Author Topic: School Valentines - Son's Daycare  (Read 5278 times)

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hajisaurus

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School Valentines - Son's Daycare
« on: February 10, 2014, 01:12:50 PM »
Hi all,
So, my son is enrolled at a daycare in a class of children all his same age (1-2 years). Friday, his weekly "status report" came home (update on what supplies he needs - diapers, wipes, change of clothes, etc.), with an attached list of the 13 kids names in his class. Apparently, they are encouraging parents to send valentines for the kids in his class.

I get that for older kids, this would be relevant and a fun ritual, but these kids aren't able to even read! I'm confused if we should even participate (since we are given the option not to), but since the kids can't really read, what's the point of paper valentines? I don't want to give candy, either, since at that age, it's not appropriate. But what am I left with? I feel like it's a proxy gift from one parent to another.

Thoughts? Ideas on what, if anything we can give? They are already having a party, and we are participating by providing one of the requested snacks (pretzels).

Eeep!

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Re: School Valentines - Son's Daycare
« Reply #1 on: February 10, 2014, 01:22:08 PM »
If all of the kids are 1-2 I agree that that is weird and I would probably refrain. It's not like the children will understand/remember that they didn't get one.  If there were also older kids in the daycare - my kids go to a home daycare so there is a wide spread - I probably would just cause the littles sometimes think they are missing out on something, even if they don't know exactly what.  But I certainly wouldn't be annoyed if someone didn't get my 1-2 year old a valentine!
"Be who you are and say what you feel, because those who mind don't matter and those who matter don't mind." - Dr. Seuss

TootsNYC

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Re: School Valentines - Son's Daycare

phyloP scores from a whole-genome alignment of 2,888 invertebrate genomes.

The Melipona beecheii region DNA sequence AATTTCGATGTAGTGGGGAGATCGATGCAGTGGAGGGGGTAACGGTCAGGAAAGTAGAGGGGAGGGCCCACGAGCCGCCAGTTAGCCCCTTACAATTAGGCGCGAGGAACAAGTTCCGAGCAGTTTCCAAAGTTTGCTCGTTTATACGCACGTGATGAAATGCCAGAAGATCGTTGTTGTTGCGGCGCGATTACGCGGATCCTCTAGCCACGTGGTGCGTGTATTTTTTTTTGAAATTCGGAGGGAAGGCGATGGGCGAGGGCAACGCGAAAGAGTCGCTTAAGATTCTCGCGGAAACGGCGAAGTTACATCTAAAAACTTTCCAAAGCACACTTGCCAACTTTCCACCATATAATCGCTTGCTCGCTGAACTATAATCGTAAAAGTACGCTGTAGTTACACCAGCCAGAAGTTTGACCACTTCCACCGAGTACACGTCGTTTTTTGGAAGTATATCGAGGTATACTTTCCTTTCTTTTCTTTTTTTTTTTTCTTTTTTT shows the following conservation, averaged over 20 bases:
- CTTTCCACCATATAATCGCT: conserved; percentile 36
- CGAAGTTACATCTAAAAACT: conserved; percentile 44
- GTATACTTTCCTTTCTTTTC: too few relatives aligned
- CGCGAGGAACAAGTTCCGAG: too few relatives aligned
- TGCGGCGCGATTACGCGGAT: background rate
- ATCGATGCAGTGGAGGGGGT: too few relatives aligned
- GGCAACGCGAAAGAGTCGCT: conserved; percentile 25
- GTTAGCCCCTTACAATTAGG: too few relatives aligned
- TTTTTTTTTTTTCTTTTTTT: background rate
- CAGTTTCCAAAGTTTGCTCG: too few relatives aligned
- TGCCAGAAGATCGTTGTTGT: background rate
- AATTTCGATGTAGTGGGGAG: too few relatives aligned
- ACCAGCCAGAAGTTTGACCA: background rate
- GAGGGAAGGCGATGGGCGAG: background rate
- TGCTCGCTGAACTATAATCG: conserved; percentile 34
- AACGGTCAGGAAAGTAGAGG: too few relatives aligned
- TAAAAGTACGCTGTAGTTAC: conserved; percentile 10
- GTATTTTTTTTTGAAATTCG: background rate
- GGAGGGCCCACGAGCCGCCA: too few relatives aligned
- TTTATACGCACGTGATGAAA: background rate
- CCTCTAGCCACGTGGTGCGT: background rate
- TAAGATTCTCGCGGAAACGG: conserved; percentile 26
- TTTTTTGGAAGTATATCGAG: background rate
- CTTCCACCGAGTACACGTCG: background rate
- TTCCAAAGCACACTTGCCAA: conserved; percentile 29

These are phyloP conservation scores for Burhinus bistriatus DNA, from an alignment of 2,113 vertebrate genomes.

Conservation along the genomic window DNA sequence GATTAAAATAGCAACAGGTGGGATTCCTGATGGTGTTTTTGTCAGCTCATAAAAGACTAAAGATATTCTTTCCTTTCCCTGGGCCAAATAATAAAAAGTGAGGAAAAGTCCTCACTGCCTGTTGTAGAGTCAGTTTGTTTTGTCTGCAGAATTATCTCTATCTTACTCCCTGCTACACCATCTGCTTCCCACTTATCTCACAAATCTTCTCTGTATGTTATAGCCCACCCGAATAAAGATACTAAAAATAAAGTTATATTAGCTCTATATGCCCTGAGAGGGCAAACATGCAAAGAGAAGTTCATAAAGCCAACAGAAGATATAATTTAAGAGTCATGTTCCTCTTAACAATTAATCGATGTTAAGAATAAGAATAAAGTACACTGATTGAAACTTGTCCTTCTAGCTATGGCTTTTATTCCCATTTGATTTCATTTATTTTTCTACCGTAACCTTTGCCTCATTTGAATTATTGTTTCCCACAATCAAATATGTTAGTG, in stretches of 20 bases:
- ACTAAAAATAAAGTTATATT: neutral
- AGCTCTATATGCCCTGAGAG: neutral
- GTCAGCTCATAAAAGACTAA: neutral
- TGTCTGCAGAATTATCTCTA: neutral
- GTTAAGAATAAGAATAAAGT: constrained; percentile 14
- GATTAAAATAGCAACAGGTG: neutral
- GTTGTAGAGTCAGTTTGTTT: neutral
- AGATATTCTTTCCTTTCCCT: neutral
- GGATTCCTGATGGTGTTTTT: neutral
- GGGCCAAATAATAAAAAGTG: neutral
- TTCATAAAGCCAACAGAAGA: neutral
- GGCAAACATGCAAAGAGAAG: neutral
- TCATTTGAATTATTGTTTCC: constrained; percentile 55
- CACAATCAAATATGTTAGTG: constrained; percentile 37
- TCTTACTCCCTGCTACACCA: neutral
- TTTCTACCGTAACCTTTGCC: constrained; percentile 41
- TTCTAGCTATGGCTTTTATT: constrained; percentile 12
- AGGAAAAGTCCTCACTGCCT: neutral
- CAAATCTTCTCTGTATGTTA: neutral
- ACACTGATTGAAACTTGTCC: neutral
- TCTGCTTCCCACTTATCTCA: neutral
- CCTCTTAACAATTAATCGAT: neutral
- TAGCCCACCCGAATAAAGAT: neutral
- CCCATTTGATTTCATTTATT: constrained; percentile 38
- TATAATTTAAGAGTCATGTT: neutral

« Reply #2 on: February 10, 2014, 01:23:15 PM »
Candy is not a valentine; a valentine is not a gift.

It's a piece of paper. And even kids who can't read can recognize a heart. Or Scooby-Doo (on pre-printed ones).

They can recognize that items have been exchanged.

In your shoes, I'd probably cut out a bunch of hearts in pink and red construction paper, get my kid to glue 'em with me, and sign them, etc.
    Or, I'd get my kid to pick out the valentines with me at the store, so he's involved somehow, and get him to help me address them in whatever age-appropriate way ("OK, Joey, we need a valentine for Ahmed--which one would he like? can you put it in his envelope?")

Roe

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Re: School Valentines - Son's Daycare
« Reply #3 on: February 10, 2014, 01:24:59 PM »
Candy is not a valentine; a valentine is not a gift.

It's a piece of paper. And even kids who can't read can recognize a heart. Or Scooby-Doo (on pre-printed ones).

They can recognize that items have been exchanged.

In your shoes, I'd probably cut out a bunch of hearts in pink and red construction paper, get my kid to glue 'em with me, and sign them, etc.
    Or, I'd get my kid to pick out the valentines with me at the store, so he's involved somehow, and get him to help me address them in whatever age-appropriate way ("OK, Joey, we need a valentine for Ahmed--which one would he like? can you put it in his envelope?")

Exactly. This is what I would do.

MurPl1

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Re: School Valentines - Son's Daycare
« Reply #4 on: February 10, 2014, 01:55:32 PM »
It's entirely possible that they made a list for all the classes regardless of age.  Not necessarily are encouraging them, but running off lists.  And it's likely that a parent in a higher level has asked for the names, either this year or in the past and they are responding to that.

Altarrose

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Re: School Valentines - Son's Daycare
« Reply #5 on: February 10, 2014, 01:56:51 PM »